A helicopter pilot and his five passengers were rescued from the Pacific Ocean off Santa Catalina Island on Thursday after the craft, which shuttled passengers between Avalon and Long Beach, made an emergency landing in the ocean, authorities said.
Federal Aviation Administration officials said the helicopter lost power about 12 1/2 miles from Catalina and landed about 11:30 a.m. No one was injured.
A passing sailboat, the Sea Gem of Newport Beach, rescued everyone aboard the French-made Aerospatiale helicopter and transferred them to a U.S. Coast Guard search-and-rescue vessel, which carried them to the Coast Guard station at Terminal Island, officials said.
Looked for Boat
The pilot said he looked for a boat that he could land near, and officials said the craft was in the water less than a minute before those aboard were rescued.
"The company called up and told me the copter had force-landed in the (San Pedro) channel," Coast Guard Chief George Simpson said. He said that as soon as he received the call, he called a district office that put out an emergency rescue call. The Sea Gem radioed back to say it was already in the vicinity.
"They weren't in the water more than 30 or 40 seconds," Simpson said. "They got a little wet."
Those rescued were the pilot, Barry Sprague, 34, of San Diego; Saki Kavouniaris, 32, of Daly City; Nicholas Kriticos, 40, and John Varelas, 33, of San Francisco; Kristi Turner, 43, of Toyon Bay, and Kevin Anderson, 37, of Avalon.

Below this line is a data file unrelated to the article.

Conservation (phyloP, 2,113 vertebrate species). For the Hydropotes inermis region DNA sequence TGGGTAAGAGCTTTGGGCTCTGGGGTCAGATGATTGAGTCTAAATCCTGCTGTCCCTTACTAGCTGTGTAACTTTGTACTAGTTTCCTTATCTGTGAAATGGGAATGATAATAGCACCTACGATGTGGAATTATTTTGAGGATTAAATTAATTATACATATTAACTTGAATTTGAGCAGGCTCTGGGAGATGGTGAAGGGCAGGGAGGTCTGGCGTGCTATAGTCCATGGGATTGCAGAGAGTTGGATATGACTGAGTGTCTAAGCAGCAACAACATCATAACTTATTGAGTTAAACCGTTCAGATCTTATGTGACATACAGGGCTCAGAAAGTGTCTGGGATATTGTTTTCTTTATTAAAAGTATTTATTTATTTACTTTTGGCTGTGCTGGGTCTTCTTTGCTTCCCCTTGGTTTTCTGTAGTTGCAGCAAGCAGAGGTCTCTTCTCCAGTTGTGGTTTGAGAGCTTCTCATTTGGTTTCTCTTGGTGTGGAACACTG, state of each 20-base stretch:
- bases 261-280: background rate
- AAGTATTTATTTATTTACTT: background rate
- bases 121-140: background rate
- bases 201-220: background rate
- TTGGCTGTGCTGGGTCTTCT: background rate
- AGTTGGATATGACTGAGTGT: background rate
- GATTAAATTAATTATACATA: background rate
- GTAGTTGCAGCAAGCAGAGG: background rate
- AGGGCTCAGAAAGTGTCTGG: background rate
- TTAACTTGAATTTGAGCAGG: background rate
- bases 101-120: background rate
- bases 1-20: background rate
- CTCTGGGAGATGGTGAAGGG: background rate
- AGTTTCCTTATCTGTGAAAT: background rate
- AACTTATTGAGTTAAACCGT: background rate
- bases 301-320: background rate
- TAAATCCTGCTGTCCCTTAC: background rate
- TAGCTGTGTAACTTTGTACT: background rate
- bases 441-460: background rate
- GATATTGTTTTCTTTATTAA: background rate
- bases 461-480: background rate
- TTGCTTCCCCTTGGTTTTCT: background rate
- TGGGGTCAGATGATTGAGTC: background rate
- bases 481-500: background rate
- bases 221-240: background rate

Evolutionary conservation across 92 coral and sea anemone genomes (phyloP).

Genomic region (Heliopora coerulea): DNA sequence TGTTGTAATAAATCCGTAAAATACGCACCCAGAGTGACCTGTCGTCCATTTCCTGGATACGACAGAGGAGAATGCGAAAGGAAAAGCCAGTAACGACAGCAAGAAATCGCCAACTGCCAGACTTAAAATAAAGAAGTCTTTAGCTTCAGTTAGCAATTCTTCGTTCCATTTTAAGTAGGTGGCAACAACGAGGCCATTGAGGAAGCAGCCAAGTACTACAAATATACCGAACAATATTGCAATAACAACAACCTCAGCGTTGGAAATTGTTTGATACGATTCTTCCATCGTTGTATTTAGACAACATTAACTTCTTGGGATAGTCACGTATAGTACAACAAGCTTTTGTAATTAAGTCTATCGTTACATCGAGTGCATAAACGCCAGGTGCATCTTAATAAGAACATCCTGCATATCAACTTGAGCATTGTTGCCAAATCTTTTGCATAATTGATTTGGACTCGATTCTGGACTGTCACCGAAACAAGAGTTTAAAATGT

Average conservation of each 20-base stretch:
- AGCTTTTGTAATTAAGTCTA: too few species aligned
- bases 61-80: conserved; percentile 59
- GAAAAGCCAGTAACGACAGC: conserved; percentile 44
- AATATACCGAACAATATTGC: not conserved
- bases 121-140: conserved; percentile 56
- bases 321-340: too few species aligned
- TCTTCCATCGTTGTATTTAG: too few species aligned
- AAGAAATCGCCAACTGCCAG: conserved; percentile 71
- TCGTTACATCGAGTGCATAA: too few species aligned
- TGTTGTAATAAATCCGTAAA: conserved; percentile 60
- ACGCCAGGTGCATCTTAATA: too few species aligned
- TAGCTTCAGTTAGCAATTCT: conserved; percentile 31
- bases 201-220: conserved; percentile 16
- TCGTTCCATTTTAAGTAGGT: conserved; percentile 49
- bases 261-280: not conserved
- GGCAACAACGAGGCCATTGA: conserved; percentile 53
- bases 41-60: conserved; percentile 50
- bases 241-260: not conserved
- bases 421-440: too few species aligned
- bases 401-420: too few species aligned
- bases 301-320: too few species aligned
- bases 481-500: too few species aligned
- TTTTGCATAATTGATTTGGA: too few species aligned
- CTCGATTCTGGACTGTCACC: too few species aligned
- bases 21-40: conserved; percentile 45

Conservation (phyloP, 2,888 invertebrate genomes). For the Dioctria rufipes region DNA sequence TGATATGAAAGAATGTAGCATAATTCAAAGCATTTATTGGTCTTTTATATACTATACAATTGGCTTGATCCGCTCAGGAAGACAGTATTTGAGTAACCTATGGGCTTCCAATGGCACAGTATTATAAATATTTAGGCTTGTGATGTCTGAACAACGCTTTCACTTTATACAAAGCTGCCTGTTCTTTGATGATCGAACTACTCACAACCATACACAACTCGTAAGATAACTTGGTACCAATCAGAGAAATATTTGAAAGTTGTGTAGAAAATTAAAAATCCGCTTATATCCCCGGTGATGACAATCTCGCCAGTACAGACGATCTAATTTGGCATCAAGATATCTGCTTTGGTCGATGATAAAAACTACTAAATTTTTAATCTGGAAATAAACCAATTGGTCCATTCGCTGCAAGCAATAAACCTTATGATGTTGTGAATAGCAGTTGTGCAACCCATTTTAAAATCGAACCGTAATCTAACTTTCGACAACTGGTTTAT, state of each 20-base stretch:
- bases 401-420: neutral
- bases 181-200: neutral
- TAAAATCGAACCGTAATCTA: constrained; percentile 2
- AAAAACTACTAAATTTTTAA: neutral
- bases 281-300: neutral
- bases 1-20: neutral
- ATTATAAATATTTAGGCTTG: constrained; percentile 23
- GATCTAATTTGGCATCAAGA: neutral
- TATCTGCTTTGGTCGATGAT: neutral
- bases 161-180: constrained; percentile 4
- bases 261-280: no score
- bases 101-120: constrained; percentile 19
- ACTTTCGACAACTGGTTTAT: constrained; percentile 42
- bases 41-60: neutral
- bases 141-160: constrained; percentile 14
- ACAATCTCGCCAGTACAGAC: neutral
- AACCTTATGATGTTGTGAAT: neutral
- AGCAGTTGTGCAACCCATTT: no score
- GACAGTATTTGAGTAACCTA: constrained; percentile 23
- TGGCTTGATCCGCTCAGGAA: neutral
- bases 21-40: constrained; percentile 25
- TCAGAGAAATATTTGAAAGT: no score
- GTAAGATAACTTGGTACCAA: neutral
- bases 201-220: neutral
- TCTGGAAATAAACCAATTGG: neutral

None of those aboard needed medical attention and all left the Coast Guard station at Terminal Island within 20 minutes.
Sprague's wife said he called to tell her that he was fine and that the experience "didn't bother him at all."
"He's a very good pilot," Sharon Sprague said. "He said there was a loud boom, and I guess he just auto-rotated down to the water. He saw a sailboat, so he tried to get as close to it as he could so they would be picked up."
She said auto-rotating is a maneuver pilots execute when their engines fail.
Anderson, the manager of Avalon's Zane Grey Hotel, called his friend Karen Baker, who owns the hotel, to tell her that he was all right.
"He's running on adrenaline," Baker said. "It was miraculous, one of those fluke things that happens."
Turner, a board member of the Catalina Island Marine Institute, told her father that she had debated "taking the helicopter again or taking the boat."
Turner, who operates an oceanography school for youngsters, frequently travels between the island and Long Beach, and she often takes the helicopter, said her father, Herman Dietz of La Verne.
The helicopter, owned by an air taxi service, Island Express Helicopters Inc. of Long Beach, was equipped with emergency inflatable pontoons that allowed the pilot and passengers to remain on board until they were picked up, said Mike Perry, a spokesman for the company in Avalon.
After the rescue, the helicopter flipped upside-down in the water and was seriously damaged.
A spokesman for the firm salvaging the helicopter identified it as a model AS-350D, valued at $1 million.
"It is floating upside-down about five feet below the surface in just under 3,000 feet of water," said Richard Nikas of the Vessel Assist Assn. of America in Costa Mesa.
He said that tow lines and inflated "lift bags" had been attached to the helicopter and that the company would have it out of the water by this morning.
Times staff writers James Rainey and Ron Soble also contributed to this story.